Christa Wolf was one of Germany's most celebrated post-war writers. She grew up during Nazi rule and spent most of her adulthood in communist East Germany, where she increasingly came to question ideologies through her writing. In 1989, she was an instrumental figure in the protests leading to the fall of the Berlin Wall. Her work was always innovative and challenging in terms of style and politics, including the ground-breaking Cassandra, Patterns of Childhood and The Quest for Christa T. Her last novel, City of Angels, dealt with her stay in Los Angeles during the fallout from revelations that she had been an informal collaborator with the Stasi in younger years, and naturally been spied upon for a significantly longer period. She has been awarded many prizes, among them the Buchner Prize of the German Academy of Language and Poetry (1980), the Austrian State Prize for European Literature (1985) and the Geschwister-Scholl-Prize of the city of Munich (1987). Christa Wolf died in Berlin in 2011.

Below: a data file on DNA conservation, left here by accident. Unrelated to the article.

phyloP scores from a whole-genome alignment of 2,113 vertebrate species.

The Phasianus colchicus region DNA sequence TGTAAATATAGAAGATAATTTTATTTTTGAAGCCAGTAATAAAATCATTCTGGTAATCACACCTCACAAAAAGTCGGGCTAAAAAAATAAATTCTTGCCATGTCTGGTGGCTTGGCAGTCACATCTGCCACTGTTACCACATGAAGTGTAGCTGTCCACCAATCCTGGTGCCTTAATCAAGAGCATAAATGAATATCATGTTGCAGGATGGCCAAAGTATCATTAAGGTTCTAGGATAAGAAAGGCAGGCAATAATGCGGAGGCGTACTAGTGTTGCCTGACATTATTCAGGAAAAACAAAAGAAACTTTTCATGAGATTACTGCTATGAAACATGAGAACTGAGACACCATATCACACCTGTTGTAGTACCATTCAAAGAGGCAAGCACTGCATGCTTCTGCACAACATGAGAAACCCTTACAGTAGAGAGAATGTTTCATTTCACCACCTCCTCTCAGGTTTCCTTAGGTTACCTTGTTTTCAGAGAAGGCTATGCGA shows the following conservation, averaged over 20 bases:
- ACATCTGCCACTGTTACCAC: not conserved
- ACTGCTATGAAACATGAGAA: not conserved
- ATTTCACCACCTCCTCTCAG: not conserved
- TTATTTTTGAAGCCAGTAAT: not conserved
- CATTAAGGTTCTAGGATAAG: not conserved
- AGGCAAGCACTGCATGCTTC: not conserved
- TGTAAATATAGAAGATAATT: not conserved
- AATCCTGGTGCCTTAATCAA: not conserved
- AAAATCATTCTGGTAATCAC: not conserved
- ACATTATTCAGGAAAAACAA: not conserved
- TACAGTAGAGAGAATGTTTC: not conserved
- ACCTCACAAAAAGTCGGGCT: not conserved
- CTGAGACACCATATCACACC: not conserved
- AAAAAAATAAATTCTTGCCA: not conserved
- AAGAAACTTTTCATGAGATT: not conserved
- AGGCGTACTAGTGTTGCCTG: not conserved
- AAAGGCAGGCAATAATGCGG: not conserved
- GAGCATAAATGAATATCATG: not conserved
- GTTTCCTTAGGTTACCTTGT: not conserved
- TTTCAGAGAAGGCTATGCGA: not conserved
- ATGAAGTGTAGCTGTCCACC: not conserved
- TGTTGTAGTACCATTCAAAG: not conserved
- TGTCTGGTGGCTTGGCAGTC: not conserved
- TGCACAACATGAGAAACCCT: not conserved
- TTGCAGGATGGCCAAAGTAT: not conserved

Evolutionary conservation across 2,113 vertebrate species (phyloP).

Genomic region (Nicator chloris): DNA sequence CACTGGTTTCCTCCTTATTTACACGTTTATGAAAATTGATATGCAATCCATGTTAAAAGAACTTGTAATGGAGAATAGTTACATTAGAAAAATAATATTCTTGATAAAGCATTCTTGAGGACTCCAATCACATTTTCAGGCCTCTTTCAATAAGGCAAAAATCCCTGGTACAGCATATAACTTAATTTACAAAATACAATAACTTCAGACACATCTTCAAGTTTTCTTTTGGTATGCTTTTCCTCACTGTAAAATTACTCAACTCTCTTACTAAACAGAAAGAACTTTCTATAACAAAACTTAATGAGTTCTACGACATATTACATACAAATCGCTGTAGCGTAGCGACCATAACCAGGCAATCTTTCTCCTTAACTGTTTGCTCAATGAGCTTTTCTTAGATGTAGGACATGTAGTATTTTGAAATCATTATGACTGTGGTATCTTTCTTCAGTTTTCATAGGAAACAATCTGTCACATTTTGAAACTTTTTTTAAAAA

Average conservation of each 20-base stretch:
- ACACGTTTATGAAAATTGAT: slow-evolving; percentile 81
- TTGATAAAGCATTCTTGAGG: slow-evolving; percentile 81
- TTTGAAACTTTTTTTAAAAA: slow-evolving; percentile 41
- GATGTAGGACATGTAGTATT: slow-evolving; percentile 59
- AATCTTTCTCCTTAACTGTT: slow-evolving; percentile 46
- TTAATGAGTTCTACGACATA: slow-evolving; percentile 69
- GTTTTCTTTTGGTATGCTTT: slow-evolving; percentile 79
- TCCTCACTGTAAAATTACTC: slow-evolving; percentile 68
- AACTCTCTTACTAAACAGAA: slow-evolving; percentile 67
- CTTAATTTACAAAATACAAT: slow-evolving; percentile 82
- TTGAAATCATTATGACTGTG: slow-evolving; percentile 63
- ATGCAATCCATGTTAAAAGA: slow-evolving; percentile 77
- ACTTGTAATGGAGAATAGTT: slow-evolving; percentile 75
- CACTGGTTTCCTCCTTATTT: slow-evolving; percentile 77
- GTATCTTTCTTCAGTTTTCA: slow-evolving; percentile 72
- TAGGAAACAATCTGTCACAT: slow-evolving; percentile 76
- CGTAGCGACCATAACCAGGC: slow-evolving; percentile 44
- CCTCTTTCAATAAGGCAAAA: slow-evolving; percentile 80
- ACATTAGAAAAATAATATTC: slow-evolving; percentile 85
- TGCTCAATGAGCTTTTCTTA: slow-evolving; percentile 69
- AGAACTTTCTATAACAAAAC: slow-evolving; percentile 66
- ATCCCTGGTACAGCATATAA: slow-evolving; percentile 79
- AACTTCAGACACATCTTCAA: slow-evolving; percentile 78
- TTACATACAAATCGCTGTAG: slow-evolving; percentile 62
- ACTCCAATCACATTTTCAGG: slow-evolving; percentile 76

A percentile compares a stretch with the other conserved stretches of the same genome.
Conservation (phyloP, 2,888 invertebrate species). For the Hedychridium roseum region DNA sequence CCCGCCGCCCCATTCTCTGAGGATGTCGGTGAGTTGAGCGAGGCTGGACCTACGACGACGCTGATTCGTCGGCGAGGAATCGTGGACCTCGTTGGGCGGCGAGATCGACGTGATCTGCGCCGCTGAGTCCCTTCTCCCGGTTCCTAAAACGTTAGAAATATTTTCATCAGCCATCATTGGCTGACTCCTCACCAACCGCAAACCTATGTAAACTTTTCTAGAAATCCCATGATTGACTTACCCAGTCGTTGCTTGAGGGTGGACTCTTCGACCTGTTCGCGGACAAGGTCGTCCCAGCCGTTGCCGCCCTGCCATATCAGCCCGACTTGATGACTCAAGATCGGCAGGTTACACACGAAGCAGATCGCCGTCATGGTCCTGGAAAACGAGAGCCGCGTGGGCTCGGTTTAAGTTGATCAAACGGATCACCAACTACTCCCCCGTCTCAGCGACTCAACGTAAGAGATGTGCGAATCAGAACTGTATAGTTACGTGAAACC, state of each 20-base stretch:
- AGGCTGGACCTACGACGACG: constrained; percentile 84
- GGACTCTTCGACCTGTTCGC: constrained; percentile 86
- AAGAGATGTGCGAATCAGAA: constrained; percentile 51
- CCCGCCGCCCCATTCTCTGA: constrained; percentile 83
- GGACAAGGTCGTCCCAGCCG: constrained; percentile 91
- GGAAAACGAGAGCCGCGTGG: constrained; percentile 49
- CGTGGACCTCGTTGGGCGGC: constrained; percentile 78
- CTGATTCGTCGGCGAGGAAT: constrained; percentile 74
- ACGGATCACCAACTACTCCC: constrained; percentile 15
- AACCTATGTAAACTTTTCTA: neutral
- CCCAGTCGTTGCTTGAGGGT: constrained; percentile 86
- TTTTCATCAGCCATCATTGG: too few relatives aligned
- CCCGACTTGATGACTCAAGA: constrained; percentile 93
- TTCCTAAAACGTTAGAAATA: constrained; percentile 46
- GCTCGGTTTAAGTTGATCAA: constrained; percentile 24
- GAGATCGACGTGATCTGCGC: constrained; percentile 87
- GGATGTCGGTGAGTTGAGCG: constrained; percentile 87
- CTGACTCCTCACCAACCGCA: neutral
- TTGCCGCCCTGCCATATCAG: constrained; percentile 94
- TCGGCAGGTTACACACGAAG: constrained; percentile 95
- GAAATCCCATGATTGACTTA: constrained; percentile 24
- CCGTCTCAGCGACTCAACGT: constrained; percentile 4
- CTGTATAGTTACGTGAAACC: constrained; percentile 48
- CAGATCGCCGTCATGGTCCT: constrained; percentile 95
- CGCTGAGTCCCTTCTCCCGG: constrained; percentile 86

Translated by Katy Derbyshire
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